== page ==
Why not put together an “Odds and Ends Art Basket.” You could include art supplies that others might not think of like:

Or you could get an “art kit” that puts all of those things together for you. ArtSkills makes an activity bucket that comes with glitter glue, beads, sticker eyes, and so much more. It all fits into a bucket for handy storage. Alex Toys makes an even larger Art Jar that comes with multi-colored pom-poms, fringed crepe paper, and feathers, among other things. Consider buying a ready-made kit if you are short on time.


I think the preschool level is the perfect age to introduce “experiences.” To me, an experience is something that an aunt, uncle, etc. plans to spend a day one on one with the child. This means planning a special outing to the zoo, a museum or an amusement park. As long as it is planned with the specific child in mind, it will be a great memory.

Obviously this is not something a preschooler can unwrap, so I would make sure it happens very close to when it is introduced. For instance, if an uncle gives an experience of a zoo day to a preschooler at a family celebration at the beginning of December, maybe they go on their special zoo day in mid-December. The younger a child is, the sooner it should happen.

Good experiences would depend on the child but some examples are:

  • Zoo day
  • Movie night
  • Park outing
  • Train ride
  • Amusement or water park
  • Aquarium day
  • Science or Children’s museum outing

Board Games

This is another category that is great for so many different ages and you can find so many that are fun and educational at the same time.

The first set of board games are old favorites that many probably remember from their own childhood days. HiHo Cherry-O is so simple, but also involved some counting skills. I always remember having fun setting up all of the cherries in the trees. Candy Land is great game to help introduce children to the concept of playing a board game. You have to wait your turn, follow directions, and deal with set-backs.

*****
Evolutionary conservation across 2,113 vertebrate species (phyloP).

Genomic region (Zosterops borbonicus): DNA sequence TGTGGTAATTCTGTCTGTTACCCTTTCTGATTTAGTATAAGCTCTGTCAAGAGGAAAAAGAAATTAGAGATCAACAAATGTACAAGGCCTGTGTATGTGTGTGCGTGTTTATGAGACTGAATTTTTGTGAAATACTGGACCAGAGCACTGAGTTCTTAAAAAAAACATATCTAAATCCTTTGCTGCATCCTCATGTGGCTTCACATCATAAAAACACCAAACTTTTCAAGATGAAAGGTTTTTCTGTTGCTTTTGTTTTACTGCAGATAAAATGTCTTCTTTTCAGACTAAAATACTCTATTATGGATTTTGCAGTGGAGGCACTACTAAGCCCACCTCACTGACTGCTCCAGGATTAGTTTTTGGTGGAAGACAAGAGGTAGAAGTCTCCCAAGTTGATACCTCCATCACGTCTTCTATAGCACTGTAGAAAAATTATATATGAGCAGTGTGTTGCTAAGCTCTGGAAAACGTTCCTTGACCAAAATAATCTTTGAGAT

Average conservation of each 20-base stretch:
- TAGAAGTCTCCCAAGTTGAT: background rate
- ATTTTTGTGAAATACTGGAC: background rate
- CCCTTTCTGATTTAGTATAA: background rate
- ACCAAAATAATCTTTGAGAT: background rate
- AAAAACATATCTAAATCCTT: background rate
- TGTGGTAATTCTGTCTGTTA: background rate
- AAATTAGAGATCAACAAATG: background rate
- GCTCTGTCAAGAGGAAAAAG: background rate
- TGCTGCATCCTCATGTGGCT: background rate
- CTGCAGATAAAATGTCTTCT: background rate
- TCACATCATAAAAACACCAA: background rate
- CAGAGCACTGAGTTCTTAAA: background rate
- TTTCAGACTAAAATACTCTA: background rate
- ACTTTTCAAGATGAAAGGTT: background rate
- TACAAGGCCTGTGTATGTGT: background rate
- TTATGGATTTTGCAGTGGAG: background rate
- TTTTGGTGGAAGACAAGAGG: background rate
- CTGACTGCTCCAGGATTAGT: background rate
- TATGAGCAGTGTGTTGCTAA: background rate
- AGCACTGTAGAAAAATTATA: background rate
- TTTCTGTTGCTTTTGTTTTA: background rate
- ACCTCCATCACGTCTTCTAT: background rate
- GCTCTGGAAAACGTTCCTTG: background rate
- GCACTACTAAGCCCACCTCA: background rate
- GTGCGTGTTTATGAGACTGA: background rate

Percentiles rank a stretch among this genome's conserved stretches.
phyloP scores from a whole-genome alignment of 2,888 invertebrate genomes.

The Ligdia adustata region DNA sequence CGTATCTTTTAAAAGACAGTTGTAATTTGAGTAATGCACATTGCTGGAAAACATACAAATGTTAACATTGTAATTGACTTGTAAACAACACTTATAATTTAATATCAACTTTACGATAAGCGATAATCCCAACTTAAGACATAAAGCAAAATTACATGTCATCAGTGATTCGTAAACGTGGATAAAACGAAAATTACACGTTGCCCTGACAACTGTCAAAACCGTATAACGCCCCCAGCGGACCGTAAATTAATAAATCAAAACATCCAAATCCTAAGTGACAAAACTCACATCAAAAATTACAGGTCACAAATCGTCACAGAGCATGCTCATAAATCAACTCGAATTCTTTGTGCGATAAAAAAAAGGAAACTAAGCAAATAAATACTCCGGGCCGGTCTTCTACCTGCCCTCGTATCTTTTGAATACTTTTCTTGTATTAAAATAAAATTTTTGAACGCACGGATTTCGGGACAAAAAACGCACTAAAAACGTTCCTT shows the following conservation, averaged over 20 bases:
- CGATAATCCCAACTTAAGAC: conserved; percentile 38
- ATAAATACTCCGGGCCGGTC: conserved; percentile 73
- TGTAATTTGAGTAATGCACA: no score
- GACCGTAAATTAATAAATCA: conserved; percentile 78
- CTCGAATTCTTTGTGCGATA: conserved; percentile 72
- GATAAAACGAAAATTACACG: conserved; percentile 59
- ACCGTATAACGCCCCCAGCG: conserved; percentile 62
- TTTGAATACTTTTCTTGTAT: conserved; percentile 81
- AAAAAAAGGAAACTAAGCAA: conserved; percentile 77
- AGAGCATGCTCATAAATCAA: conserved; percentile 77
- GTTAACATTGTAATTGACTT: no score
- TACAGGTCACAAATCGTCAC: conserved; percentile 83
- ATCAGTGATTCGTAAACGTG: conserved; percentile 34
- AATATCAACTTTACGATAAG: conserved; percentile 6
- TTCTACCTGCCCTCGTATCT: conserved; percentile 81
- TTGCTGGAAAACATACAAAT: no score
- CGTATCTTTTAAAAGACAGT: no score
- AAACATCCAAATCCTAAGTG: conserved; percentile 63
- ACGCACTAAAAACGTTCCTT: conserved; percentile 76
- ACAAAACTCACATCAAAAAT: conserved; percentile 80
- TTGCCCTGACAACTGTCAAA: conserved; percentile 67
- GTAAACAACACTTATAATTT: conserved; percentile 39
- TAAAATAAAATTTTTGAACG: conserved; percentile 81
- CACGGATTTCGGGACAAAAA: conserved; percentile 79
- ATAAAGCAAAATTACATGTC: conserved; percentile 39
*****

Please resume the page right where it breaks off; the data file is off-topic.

In the book section up above, I talked about Pete the Cat. Did you know there are a few Pete the Cat board games? The first one is based on the book Pete the Cat and His Four Groovy Buttons. You travel around the board game collecting and losing buttons. The Groovy  Buttons games helps with counting skills. The other game is Meow Match where you must cards with scenes from Pete the Cat on them. Children love matching games and it helps develop their memory skills and visual perception.

One great game company I found not too long ago is Peaceable Kingdom. They are a company who puts out great, cooperative board games for kids and families. Make sure you check out Peaceable Kingdom for games and other fun products. In Count Your Chickens, players work together to round-up all of the chickens using counting skills. Then there is Snug as a Bug in a Rug. Players work together to match bugs under a rug. This game uses colors, numbers, matching, and counting. For older preschoolers, Hoot Owl Hoot is a winner. Children once again work cooperatively to get the owls back to their nests before sunrise. This game will help them learn to start using strategy in board games.

What other non-toy gifts would your preschooler enjoy? Let me know in the comments.

It is so easy to default to buying a kid a toy for the holidays. But what if you don't want to buy a toy? Or what if the parents are strict with their child's toys? Here is the ultimate guide to non-toy gifts for preschoolers aged 3-6.